3. Regulation 1.02

Definition 1.7

KRC questions the use of “public access” as a qualifier for defining “ambient air.” While air within a structure that is used for commercial or manufacturing is typically subject to OSHA standards, occupational exposure of workers in the workplace outside of the workplace to emissions from the facility vents and stacks appears to fall in a void if the ambient standards are not measured until the “property line of a stationary source” or outside a building where the “general public has access.”

The use of the “property line” as the point at which compliance is determined with respect to ambient standards, has two unintended consequences that make it underprotective of public health – first, it would appear to allow acquisition of land in order to create a buffer rather than management to reduce the creation or release of the emissions; and second, it would allow exposure to workers outside of the workplace and on facility property without accountability, even where those workers might be the maximally exposed individuals due to the exposure in the workplace as well as potential exposure as neighborhood residents and individual in transit from home to work.

The calculation of ambient concentrations must be such that the maximally exposed individuals outside of the source structure are protected, including workers outside the work environment on plant property.

Definition 1.30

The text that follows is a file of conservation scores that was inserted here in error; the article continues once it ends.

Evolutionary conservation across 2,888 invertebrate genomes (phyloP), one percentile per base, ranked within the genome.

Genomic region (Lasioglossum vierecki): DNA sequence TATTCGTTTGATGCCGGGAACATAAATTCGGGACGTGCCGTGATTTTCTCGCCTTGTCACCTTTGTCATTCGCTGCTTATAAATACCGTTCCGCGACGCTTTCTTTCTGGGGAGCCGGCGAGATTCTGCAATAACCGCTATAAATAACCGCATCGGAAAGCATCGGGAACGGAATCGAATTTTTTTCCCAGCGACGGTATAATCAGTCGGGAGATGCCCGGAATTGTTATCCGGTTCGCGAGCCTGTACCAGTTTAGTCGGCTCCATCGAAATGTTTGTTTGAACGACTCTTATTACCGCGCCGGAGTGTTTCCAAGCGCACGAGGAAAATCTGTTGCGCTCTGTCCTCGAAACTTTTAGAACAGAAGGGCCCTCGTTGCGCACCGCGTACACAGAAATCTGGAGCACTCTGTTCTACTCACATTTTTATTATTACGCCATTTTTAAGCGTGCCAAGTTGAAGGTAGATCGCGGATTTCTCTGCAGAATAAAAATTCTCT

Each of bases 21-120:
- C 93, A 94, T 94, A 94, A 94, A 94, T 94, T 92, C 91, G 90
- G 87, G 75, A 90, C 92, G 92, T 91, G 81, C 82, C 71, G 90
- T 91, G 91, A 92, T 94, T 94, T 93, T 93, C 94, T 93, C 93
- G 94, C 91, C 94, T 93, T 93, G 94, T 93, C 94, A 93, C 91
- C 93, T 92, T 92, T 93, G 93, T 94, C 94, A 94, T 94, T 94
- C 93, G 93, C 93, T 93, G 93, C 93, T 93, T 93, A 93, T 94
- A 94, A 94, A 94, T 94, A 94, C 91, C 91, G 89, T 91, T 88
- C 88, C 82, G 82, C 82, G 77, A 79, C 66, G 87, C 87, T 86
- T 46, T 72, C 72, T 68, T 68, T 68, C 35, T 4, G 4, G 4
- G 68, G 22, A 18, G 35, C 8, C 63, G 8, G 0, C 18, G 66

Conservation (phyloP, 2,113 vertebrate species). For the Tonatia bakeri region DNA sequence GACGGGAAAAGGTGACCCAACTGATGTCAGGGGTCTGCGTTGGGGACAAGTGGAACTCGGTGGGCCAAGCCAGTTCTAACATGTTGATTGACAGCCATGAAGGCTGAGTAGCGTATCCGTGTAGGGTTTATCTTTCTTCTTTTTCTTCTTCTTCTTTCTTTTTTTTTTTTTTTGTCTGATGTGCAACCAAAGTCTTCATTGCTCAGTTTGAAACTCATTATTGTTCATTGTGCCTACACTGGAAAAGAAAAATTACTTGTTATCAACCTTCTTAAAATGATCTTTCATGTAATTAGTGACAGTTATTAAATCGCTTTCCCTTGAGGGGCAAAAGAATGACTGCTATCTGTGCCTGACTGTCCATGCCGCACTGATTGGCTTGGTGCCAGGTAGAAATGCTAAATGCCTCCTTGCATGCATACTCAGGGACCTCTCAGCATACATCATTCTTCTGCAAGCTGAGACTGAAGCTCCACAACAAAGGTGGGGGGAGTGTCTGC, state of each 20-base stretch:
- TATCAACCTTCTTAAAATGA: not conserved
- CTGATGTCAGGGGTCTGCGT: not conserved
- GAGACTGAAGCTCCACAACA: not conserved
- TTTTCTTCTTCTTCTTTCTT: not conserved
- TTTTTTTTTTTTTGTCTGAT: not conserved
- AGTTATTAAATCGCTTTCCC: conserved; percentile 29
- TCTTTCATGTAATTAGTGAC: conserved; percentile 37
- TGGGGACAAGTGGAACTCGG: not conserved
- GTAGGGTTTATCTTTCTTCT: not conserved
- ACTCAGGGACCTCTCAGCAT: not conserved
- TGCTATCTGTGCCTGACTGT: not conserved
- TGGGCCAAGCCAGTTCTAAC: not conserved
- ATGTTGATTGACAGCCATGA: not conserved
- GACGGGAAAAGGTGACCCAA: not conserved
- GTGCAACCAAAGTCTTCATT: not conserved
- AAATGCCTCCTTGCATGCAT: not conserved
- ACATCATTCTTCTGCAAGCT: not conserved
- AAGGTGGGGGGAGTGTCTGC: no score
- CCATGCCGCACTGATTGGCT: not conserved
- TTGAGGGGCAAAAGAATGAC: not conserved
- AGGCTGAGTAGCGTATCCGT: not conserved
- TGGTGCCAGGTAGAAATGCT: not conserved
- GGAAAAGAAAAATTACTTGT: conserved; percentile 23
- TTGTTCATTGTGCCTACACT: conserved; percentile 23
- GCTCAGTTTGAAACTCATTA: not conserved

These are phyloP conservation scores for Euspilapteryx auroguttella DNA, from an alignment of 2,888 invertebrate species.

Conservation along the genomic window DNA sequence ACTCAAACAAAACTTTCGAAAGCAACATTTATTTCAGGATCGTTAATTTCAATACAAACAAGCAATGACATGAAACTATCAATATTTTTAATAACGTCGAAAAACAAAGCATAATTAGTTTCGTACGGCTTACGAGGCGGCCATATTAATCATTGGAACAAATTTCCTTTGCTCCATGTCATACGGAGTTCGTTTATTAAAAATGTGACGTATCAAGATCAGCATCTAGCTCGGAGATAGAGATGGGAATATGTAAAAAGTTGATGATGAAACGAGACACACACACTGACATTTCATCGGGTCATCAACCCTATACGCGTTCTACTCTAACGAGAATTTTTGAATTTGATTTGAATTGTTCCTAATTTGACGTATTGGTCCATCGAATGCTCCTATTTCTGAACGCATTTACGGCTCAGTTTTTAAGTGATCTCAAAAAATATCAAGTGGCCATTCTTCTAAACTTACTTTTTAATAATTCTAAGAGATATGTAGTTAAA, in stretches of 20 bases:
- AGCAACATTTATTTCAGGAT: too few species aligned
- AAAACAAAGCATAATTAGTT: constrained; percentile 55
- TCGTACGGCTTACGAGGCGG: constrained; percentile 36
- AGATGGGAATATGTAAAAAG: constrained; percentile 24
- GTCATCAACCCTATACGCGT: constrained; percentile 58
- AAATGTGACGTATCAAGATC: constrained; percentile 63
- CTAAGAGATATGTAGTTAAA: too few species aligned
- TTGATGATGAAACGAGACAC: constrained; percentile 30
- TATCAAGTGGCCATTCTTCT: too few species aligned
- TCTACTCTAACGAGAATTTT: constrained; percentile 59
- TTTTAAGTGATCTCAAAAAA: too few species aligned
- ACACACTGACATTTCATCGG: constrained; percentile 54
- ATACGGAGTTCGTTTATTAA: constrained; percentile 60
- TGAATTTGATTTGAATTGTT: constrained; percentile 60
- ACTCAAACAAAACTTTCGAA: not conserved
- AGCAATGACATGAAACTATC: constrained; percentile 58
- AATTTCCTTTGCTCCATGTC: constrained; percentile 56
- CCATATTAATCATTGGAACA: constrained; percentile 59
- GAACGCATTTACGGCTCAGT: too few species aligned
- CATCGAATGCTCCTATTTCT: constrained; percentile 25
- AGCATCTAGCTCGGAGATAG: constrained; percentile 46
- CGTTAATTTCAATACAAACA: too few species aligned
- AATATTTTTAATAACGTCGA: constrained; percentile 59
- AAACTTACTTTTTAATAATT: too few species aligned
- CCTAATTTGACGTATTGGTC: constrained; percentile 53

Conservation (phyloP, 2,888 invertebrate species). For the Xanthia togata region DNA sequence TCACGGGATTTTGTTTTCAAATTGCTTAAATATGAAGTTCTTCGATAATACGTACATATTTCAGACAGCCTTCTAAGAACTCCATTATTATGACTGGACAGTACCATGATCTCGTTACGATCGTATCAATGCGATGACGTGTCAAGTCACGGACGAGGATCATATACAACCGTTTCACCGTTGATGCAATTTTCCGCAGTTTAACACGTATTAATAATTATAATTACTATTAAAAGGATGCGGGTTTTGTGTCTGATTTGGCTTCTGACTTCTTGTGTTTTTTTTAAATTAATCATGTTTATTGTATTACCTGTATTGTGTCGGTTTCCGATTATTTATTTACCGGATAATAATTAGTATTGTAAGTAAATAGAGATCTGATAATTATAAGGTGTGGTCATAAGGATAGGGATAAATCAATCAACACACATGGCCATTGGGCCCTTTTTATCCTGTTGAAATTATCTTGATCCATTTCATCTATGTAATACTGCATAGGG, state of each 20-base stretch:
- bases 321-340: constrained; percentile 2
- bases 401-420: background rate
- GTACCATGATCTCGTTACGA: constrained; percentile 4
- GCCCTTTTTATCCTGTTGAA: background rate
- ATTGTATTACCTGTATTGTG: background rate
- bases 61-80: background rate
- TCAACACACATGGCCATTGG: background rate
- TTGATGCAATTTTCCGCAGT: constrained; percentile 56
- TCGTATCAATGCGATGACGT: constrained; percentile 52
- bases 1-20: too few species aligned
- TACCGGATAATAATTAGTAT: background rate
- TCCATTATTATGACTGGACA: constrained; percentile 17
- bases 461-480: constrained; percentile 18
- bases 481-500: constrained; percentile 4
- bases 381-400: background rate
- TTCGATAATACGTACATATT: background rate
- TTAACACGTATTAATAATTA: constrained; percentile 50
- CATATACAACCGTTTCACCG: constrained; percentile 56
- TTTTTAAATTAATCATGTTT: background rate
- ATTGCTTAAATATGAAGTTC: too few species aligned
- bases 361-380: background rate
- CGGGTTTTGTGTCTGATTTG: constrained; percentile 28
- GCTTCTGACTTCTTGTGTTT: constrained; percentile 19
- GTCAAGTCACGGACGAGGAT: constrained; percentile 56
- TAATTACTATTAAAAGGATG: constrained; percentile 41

Initially, the definition should be rewritten to remove the use of “would” twice in the sentence, in order to clarify that an applicable emissions standard “would includes a surrogate emission standard, such as volatile organic compounds that would includes a toxic air contaminant . . . .” Additionally, KRC questions the use of a volumetric threshold of “125% of the reported actual maximum hourly emission rate” for those emissions of a TAC for which there is no current standard. It is unclear, initially, whether the regulation intends for the 125% to constitute a rate of emission or an indicator of the strength or concentration of the emission. Further, if the concentration is intended to be the indicator, and there is no applicable emissions standard applicable for the TAC at that facility, it is unlikely that the concentration of that particular TAC is being directly measured by the facility in a manner that will allow calculation of whether the emission is 25% over the actual maximum hourly rate. Additionally, the sentence as written is ambiguous, and leave the reader unclear whether the 125% modifies the typical hourly maximum rate during normal operations or is intended to modify the maximum hourly emission rate of a TAC occurring during a startup, shutdown or malfunction. The phrase “that results from a startup, shutdown, or malfunction” needs clarification.